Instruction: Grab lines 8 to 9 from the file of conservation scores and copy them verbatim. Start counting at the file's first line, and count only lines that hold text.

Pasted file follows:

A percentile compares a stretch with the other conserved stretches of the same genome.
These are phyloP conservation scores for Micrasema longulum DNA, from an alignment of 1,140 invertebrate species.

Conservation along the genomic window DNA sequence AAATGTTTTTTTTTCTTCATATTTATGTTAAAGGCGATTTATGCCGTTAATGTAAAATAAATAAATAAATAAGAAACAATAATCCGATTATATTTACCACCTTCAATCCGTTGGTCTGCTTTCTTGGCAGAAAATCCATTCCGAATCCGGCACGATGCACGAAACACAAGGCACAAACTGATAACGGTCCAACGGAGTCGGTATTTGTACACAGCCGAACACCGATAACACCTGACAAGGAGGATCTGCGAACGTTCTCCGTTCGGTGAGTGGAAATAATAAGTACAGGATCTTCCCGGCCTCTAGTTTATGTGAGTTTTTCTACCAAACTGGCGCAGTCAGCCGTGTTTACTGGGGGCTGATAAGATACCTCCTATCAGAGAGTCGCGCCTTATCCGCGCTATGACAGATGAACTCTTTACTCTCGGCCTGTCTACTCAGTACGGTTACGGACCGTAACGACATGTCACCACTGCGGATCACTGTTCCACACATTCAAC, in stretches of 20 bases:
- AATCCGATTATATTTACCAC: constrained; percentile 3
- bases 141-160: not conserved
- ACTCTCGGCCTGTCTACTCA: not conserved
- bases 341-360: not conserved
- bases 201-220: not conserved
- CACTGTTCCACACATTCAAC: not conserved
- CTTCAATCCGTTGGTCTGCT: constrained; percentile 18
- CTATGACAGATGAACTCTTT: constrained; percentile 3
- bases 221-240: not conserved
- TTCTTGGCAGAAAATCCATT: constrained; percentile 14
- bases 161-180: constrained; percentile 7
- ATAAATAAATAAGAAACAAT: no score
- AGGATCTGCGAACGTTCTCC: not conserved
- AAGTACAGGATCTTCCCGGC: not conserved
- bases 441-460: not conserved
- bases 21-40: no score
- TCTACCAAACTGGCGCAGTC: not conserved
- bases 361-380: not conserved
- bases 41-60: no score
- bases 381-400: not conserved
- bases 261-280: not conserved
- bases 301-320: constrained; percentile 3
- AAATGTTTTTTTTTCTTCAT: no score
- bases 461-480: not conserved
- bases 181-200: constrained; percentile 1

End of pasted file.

- bases 201-220: not conserved
- CACTGTTCCACACATTCAAC: not conserved